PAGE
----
CFSV2 Forecast for Nino3.4 Sea Surface Temp (SST) Anomalies & Current SST Anomalies
SST Anomaly Projections
CFSv2 Uncorrected Data (5/21) Actual's indicate temperatures were in the +0.65 deg range Jan 1 2020 through April 1 then started falling hard to 0.0 mid-May. The forecast depicts temps continuing to fall, down to -0.50 June 1, stabilizing somewhat then continuing on a far slower downward trajectory into early Oct, down to -0.75 and holding there to Dec, then starting to rebound in early 2021. According to this model sea surface temps should be falling strongly moving towards La Nina as Summer develops.
IRI Consensus Plume: The May 20, 2020 Plume depicts temps are at +0.20 degs, and are to slow fade to neutral +0.00 in July 2020, then holding there through December 2020. The outliers are the dynamic models (NCEP CFS, NASA GMAO and the COLA CCSM4) all suggesting solid La Nina. See chart here - link.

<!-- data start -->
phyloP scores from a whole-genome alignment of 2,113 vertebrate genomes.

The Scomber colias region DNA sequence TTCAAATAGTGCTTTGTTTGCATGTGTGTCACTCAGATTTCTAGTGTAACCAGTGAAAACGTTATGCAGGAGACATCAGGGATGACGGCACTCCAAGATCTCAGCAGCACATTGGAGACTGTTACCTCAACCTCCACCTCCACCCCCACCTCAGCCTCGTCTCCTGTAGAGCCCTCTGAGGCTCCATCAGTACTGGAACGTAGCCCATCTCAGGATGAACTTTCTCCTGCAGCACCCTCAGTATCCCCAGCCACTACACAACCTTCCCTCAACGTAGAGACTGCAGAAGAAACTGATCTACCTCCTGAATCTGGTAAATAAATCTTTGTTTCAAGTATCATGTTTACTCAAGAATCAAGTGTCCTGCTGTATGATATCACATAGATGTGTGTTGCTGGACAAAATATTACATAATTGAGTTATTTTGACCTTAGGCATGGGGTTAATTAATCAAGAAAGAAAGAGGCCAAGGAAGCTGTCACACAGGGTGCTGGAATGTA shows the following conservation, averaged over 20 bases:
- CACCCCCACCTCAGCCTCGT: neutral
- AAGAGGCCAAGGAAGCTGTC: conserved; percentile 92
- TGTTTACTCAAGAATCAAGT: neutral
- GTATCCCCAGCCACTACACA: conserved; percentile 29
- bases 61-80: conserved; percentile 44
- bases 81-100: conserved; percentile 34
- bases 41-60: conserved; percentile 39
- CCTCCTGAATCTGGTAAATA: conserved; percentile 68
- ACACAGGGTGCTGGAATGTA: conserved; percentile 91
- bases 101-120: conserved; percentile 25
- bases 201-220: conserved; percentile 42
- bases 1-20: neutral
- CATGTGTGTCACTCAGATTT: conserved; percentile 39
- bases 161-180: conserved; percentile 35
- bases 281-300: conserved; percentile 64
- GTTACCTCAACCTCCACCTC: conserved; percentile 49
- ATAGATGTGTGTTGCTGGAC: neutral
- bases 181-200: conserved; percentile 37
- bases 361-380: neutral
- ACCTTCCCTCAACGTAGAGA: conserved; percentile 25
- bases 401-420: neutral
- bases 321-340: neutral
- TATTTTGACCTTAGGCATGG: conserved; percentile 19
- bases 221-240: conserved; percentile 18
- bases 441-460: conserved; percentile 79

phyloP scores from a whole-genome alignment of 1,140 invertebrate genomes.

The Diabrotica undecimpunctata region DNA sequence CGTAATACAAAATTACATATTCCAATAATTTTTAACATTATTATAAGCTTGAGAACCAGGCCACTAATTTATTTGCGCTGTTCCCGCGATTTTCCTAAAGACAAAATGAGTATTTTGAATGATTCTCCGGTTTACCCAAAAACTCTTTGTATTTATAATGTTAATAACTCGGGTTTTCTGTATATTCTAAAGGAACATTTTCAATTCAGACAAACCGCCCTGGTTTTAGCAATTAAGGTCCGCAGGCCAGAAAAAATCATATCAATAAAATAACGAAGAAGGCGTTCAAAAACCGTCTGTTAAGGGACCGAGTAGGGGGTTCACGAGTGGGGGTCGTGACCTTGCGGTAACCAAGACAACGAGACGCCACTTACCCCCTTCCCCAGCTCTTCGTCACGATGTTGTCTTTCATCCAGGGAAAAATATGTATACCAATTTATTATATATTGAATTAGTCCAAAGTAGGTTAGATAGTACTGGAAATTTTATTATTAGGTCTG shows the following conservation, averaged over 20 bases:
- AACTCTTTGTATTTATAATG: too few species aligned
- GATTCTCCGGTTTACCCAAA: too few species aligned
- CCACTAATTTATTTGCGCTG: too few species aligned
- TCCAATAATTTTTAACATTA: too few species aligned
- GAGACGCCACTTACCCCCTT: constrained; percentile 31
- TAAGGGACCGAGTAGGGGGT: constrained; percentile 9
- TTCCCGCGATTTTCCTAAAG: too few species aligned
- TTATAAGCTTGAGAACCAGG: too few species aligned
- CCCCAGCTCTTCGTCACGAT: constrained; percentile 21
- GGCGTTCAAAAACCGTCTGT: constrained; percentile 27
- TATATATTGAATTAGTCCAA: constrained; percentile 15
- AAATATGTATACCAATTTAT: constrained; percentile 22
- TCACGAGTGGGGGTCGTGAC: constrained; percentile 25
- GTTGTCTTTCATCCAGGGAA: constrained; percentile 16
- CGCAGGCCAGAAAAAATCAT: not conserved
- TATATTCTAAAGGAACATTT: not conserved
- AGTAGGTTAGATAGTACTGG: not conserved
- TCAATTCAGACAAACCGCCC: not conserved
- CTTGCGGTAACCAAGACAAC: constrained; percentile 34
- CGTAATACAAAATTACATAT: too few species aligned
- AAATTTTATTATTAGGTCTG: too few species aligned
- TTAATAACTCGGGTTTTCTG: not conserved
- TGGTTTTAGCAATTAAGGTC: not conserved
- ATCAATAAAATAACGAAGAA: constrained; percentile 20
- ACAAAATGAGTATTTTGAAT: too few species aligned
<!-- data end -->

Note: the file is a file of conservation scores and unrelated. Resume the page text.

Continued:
Atmospheric Coupling (Indicating the presence of El Nino in the atmosphere driven by the ocean):
Southern Oscillation Index (SOI) (negative is good, positive bad) (5/21): The daily index was positive today at 10.97. The 30 day average was rising at +1.98. The 90 day average was falling slightly to -1.12, suggesting a neutral ENSO pattern was developing.
ESPI Index (like SOI but based on satellite confirmed precipitation. Positive and/or rising is good, negative and/or falling is bad): April 2020 -0.62, March -0.11, Feb +0.69, Jan +0.42, Dec 2019 +0.46, Nov +1.03, Oct +0.27 Sept +1.11, August +0.60, July +0.75, June -0.32, May +1.10, April +0.30, March +1.0, Feb +1.29, Jan +0.193. This index has been steadily positive but still indicates mostly ENSO neutral conditions (not El Nino).